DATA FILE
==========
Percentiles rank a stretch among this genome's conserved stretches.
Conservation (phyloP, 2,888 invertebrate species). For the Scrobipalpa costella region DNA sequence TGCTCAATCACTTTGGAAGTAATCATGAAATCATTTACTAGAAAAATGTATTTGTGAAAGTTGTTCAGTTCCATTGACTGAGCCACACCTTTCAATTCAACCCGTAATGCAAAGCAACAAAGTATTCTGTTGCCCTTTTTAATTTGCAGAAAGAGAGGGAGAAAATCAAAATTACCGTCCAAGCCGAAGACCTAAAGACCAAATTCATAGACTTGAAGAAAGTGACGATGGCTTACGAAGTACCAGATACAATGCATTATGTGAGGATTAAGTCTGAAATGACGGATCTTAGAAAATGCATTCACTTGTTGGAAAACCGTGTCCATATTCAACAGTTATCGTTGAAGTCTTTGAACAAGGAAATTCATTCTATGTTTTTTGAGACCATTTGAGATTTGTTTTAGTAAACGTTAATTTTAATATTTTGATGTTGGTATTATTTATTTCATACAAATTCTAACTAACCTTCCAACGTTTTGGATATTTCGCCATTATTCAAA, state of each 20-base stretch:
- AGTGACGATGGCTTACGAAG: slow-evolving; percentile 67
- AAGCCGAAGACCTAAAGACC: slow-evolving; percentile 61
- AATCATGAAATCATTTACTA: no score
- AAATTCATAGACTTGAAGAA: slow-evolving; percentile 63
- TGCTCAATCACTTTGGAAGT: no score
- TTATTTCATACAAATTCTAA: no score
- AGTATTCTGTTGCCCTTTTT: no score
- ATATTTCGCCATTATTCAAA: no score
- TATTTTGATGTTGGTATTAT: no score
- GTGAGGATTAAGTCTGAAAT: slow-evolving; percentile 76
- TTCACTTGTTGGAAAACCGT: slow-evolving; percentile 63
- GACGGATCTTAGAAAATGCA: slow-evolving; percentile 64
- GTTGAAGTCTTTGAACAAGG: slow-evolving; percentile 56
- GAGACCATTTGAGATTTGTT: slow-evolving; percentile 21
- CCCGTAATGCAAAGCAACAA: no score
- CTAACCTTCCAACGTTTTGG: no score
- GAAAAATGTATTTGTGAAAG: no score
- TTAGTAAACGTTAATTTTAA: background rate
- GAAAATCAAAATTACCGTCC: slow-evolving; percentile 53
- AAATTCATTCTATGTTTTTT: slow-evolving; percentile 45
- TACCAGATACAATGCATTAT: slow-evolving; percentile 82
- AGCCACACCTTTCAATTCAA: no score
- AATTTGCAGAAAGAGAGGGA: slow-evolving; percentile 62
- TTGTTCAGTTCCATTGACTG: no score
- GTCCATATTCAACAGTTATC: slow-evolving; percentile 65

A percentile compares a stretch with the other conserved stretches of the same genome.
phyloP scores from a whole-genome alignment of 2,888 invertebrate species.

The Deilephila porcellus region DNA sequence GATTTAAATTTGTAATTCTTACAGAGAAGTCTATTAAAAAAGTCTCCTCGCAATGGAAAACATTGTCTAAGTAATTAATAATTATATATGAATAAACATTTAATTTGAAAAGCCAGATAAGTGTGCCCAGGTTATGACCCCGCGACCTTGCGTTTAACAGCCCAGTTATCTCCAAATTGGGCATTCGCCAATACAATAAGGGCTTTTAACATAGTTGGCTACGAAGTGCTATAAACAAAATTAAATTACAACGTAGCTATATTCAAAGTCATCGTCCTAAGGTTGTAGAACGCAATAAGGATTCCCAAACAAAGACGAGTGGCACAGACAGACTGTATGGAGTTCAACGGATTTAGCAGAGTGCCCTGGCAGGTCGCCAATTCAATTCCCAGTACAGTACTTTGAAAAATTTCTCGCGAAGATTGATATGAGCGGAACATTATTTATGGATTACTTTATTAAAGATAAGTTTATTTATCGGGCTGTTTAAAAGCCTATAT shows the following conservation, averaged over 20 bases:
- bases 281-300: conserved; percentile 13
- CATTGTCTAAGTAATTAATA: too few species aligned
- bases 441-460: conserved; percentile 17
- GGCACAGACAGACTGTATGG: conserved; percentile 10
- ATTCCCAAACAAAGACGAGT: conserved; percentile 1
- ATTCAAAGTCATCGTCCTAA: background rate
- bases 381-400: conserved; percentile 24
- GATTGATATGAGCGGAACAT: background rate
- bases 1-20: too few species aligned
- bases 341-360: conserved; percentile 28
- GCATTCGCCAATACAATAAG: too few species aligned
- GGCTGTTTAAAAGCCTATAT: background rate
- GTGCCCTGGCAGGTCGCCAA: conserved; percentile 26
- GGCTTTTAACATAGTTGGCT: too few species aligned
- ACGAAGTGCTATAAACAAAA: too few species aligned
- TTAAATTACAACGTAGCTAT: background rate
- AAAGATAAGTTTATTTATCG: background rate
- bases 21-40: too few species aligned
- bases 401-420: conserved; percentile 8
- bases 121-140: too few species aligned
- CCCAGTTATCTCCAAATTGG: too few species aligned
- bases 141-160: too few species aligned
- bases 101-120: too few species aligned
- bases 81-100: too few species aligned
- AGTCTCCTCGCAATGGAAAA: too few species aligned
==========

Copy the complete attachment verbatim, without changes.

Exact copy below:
Percentiles rank a stretch among this genome's conserved stretches.
Conservation (phyloP, 2,888 invertebrate species). For the Scrobipalpa costella region DNA sequence TGCTCAATCACTTTGGAAGTAATCATGAAATCATTTACTAGAAAAATGTATTTGTGAAAGTTGTTCAGTTCCATTGACTGAGCCACACCTTTCAATTCAACCCGTAATGCAAAGCAACAAAGTATTCTGTTGCCCTTTTTAATTTGCAGAAAGAGAGGGAGAAAATCAAAATTACCGTCCAAGCCGAAGACCTAAAGACCAAATTCATAGACTTGAAGAAAGTGACGATGGCTTACGAAGTACCAGATACAATGCATTATGTGAGGATTAAGTCTGAAATGACGGATCTTAGAAAATGCATTCACTTGTTGGAAAACCGTGTCCATATTCAACAGTTATCGTTGAAGTCTTTGAACAAGGAAATTCATTCTATGTTTTTTGAGACCATTTGAGATTTGTTTTAGTAAACGTTAATTTTAATATTTTGATGTTGGTATTATTTATTTCATACAAATTCTAACTAACCTTCCAACGTTTTGGATATTTCGCCATTATTCAAA, state of each 20-base stretch:
- AGTGACGATGGCTTACGAAG: slow-evolving; percentile 67
- AAGCCGAAGACCTAAAGACC: slow-evolving; percentile 61
- AATCATGAAATCATTTACTA: no score
- AAATTCATAGACTTGAAGAA: slow-evolving; percentile 63
- TGCTCAATCACTTTGGAAGT: no score
- TTATTTCATACAAATTCTAA: no score
- AGTATTCTGTTGCCCTTTTT: no score
- ATATTTCGCCATTATTCAAA: no score
- TATTTTGATGTTGGTATTAT: no score
- GTGAGGATTAAGTCTGAAAT: slow-evolving; percentile 76
- TTCACTTGTTGGAAAACCGT: slow-evolving; percentile 63
- GACGGATCTTAGAAAATGCA: slow-evolving; percentile 64
- GTTGAAGTCTTTGAACAAGG: slow-evolving; percentile 56
- GAGACCATTTGAGATTTGTT: slow-evolving; percentile 21
- CCCGTAATGCAAAGCAACAA: no score
- CTAACCTTCCAACGTTTTGG: no score
- GAAAAATGTATTTGTGAAAG: no score
- TTAGTAAACGTTAATTTTAA: background rate
- GAAAATCAAAATTACCGTCC: slow-evolving; percentile 53
- AAATTCATTCTATGTTTTTT: slow-evolving; percentile 45
- TACCAGATACAATGCATTAT: slow-evolving; percentile 82
- AGCCACACCTTTCAATTCAA: no score
- AATTTGCAGAAAGAGAGGGA: slow-evolving; percentile 62
- TTGTTCAGTTCCATTGACTG: no score
- GTCCATATTCAACAGTTATC: slow-evolving; percentile 65

A percentile compares a stretch with the other conserved stretches of the same genome.
phyloP scores from a whole-genome alignment of 2,888 invertebrate species.

The Deilephila porcellus region DNA sequence GATTTAAATTTGTAATTCTTACAGAGAAGTCTATTAAAAAAGTCTCCTCGCAATGGAAAACATTGTCTAAGTAATTAATAATTATATATGAATAAACATTTAATTTGAAAAGCCAGATAAGTGTGCCCAGGTTATGACCCCGCGACCTTGCGTTTAACAGCCCAGTTATCTCCAAATTGGGCATTCGCCAATACAATAAGGGCTTTTAACATAGTTGGCTACGAAGTGCTATAAACAAAATTAAATTACAACGTAGCTATATTCAAAGTCATCGTCCTAAGGTTGTAGAACGCAATAAGGATTCCCAAACAAAGACGAGTGGCACAGACAGACTGTATGGAGTTCAACGGATTTAGCAGAGTGCCCTGGCAGGTCGCCAATTCAATTCCCAGTACAGTACTTTGAAAAATTTCTCGCGAAGATTGATATGAGCGGAACATTATTTATGGATTACTTTATTAAAGATAAGTTTATTTATCGGGCTGTTTAAAAGCCTATAT shows the following conservation, averaged over 20 bases:
- bases 281-300: conserved; percentile 13
- CATTGTCTAAGTAATTAATA: too few species aligned
- bases 441-460: conserved; percentile 17
- GGCACAGACAGACTGTATGG: conserved; percentile 10
- ATTCCCAAACAAAGACGAGT: conserved; percentile 1
- ATTCAAAGTCATCGTCCTAA: background rate
- bases 381-400: conserved; percentile 24
- GATTGATATGAGCGGAACAT: background rate
- bases 1-20: too few species aligned
- bases 341-360: conserved; percentile 28
- GCATTCGCCAATACAATAAG: too few species aligned
- GGCTGTTTAAAAGCCTATAT: background rate
- GTGCCCTGGCAGGTCGCCAA: conserved; percentile 26
- GGCTTTTAACATAGTTGGCT: too few species aligned
- ACGAAGTGCTATAAACAAAA: too few species aligned
- TTAAATTACAACGTAGCTAT: background rate
- AAAGATAAGTTTATTTATCG: background rate
- bases 21-40: too few species aligned
- bases 401-420: conserved; percentile 8
- bases 121-140: too few species aligned
- CCCAGTTATCTCCAAATTGG: too few species aligned
- bases 141-160: too few species aligned
- bases 101-120: too few species aligned
- bases 81-100: too few species aligned
- AGTCTCCTCGCAATGGAAAA: too few species aligned